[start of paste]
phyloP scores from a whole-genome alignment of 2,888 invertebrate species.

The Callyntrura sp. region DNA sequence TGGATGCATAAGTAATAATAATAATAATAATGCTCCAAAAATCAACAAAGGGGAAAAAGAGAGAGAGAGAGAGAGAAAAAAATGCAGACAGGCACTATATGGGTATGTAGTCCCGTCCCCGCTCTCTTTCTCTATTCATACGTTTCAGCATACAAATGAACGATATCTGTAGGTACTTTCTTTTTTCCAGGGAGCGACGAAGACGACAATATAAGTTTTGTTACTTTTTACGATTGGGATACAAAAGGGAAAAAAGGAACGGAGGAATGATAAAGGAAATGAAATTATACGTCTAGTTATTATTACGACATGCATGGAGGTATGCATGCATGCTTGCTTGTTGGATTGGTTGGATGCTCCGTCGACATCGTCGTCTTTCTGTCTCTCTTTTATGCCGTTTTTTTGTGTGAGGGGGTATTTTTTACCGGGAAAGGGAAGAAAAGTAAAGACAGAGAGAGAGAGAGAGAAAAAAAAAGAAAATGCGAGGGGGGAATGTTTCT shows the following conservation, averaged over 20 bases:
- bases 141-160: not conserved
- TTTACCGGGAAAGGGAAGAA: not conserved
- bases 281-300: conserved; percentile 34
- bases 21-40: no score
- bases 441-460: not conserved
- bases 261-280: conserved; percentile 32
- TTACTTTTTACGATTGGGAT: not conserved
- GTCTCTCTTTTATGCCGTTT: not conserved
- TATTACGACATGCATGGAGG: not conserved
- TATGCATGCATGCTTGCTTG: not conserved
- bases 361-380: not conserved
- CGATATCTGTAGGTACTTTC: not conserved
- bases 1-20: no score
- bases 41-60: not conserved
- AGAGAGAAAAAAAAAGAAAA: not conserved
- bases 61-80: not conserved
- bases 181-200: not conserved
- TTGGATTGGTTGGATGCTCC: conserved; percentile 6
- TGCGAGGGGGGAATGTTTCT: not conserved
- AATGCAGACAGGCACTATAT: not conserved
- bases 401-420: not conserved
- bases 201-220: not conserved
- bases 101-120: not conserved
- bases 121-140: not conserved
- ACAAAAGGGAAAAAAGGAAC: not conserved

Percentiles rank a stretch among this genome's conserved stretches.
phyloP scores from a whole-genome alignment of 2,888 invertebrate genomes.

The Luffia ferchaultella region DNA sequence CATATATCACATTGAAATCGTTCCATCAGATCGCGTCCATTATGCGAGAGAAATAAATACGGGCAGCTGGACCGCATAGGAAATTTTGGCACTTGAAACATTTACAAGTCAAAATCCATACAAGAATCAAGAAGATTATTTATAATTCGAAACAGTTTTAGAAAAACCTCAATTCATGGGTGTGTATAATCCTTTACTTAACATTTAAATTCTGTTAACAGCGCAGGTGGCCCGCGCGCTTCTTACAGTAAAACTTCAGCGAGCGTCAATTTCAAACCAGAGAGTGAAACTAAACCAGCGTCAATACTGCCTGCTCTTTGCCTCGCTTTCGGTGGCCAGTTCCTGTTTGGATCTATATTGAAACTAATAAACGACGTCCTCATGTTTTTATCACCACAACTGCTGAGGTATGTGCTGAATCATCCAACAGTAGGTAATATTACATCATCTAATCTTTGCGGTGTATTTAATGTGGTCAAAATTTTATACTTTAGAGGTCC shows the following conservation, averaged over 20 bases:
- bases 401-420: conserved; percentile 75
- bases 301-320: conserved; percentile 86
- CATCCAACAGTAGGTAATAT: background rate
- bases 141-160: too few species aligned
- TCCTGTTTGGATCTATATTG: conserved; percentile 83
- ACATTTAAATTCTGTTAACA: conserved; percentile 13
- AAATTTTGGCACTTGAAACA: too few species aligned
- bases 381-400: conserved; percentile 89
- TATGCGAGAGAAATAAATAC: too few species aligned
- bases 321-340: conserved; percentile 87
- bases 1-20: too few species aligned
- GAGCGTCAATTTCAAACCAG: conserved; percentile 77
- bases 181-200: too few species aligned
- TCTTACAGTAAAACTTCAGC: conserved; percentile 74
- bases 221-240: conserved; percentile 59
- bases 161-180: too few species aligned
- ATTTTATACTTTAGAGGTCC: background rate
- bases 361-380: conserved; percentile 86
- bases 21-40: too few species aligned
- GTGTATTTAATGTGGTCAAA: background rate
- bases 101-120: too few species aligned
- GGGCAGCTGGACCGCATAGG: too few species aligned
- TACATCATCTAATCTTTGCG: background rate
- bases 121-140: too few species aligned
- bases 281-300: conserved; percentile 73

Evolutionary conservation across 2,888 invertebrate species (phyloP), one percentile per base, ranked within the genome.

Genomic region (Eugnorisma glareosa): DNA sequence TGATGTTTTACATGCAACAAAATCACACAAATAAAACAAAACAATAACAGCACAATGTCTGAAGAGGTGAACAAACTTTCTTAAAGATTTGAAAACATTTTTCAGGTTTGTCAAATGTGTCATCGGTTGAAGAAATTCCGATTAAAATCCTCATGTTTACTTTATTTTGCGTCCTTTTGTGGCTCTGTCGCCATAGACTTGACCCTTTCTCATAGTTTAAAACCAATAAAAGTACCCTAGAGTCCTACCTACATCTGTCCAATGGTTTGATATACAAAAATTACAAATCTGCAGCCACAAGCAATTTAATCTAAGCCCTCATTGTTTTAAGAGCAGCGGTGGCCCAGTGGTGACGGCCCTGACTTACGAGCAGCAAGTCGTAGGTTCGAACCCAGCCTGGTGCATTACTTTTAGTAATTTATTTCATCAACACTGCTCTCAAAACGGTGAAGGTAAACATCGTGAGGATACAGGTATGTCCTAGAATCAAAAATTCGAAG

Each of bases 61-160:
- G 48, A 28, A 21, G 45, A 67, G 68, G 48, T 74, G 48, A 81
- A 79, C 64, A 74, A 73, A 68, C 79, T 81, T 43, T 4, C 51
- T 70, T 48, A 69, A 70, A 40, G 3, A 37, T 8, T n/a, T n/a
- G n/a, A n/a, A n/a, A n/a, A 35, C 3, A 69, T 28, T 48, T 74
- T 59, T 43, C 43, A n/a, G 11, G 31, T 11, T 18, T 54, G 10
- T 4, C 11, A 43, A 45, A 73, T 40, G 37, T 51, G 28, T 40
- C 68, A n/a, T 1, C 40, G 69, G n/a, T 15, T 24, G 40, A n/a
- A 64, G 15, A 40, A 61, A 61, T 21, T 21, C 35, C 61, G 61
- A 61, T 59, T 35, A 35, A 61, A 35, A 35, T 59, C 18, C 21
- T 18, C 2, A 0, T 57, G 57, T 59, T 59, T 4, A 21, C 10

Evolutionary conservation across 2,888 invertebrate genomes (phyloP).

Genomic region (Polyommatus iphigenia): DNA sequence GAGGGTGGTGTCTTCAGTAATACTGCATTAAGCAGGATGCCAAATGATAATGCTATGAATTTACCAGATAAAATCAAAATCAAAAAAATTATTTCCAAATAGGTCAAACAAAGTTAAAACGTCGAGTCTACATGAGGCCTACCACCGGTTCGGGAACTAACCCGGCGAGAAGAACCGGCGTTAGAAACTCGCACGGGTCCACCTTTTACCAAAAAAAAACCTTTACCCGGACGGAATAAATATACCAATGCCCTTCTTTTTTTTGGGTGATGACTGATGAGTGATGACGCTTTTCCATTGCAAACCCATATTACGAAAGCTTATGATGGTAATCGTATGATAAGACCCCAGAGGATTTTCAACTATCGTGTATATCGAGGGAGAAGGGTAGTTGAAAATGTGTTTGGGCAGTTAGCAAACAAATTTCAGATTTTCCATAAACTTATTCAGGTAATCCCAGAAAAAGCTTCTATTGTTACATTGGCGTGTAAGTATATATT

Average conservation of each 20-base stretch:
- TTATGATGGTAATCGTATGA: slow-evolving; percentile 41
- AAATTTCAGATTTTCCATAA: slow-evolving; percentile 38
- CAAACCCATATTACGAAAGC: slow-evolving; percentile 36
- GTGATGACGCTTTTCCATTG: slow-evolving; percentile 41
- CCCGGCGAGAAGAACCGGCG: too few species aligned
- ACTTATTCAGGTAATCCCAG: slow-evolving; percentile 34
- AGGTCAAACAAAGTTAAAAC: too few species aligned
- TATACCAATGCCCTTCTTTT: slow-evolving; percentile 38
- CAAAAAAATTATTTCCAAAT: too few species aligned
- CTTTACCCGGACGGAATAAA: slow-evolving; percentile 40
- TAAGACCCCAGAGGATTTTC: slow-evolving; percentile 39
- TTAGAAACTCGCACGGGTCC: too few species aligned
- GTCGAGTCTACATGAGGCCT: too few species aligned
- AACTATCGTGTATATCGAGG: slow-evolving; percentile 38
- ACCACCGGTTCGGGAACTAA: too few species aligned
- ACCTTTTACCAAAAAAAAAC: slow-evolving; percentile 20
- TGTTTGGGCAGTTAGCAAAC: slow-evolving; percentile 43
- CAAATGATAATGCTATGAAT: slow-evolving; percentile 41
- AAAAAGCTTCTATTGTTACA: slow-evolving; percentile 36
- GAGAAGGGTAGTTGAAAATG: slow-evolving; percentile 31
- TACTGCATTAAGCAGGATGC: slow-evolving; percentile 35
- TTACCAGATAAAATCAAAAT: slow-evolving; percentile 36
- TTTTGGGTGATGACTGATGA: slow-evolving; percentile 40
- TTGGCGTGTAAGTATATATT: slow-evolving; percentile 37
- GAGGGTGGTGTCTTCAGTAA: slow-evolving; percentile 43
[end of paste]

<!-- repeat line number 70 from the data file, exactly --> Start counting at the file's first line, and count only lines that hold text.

Genomic region (Polyommatus iphigenia): DNA sequence GAGGGTGGTGTCTTCAGTAATACTGCATTAAGCAGGATGCCAAATGATAATGCTATGAATTTACCAGATAAAATCAAAATCAAAAAAATTATTTCCAAATAGGTCAAACAAAGTTAAAACGTCGAGTCTACATGAGGCCTACCACCGGTTCGGGAACTAACCCGGCGAGAAGAACCGGCGTTAGAAACTCGCACGGGTCCACCTTTTACCAAAAAAAAACCTTTACCCGGACGGAATAAATATACCAATGCCCTTCTTTTTTTTGGGTGATGACTGATGAGTGATGACGCTTTTCCATTGCAAACCCATATTACGAAAGCTTATGATGGTAATCGTATGATAAGACCCCAGAGGATTTTCAACTATCGTGTATATCGAGGGAGAAGGGTAGTTGAAAATGTGTTTGGGCAGTTAGCAAACAAATTTCAGATTTTCCATAAACTTATTCAGGTAATCCCAGAAAAAGCTTCTATTGTTACATTGGCGTGTAAGTATATATT